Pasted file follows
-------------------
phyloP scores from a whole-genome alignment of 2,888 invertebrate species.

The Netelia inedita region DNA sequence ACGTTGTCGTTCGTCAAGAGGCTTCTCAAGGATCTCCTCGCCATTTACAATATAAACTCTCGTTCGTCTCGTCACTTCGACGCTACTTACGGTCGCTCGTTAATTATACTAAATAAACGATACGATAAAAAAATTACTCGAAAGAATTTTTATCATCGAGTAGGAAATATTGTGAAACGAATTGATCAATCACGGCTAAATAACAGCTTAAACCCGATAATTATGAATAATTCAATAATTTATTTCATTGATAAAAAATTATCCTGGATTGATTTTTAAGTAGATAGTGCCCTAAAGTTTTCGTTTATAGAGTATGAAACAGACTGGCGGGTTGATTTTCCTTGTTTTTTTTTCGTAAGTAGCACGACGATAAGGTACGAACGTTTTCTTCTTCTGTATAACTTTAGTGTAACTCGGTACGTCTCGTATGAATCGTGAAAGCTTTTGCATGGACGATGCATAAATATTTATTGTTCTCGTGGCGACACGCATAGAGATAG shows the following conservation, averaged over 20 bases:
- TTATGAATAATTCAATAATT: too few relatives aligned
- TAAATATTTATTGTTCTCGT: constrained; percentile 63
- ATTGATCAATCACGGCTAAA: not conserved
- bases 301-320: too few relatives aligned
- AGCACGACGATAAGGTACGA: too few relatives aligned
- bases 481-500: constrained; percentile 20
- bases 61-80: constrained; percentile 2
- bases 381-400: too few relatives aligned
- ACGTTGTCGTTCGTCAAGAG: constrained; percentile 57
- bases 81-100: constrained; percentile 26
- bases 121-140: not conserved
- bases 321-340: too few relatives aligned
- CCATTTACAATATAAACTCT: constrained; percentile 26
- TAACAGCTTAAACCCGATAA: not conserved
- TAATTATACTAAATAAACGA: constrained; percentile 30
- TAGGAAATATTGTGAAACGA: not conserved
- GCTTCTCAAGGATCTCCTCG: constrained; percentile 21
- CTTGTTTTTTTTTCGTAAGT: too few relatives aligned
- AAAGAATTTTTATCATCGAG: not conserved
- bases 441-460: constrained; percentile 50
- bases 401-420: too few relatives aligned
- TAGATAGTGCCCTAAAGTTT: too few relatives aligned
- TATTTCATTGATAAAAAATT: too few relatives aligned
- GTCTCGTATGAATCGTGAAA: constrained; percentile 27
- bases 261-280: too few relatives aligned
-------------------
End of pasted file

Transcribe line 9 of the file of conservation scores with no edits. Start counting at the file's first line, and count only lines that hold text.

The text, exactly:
- bases 61-80: constrained; percentile 2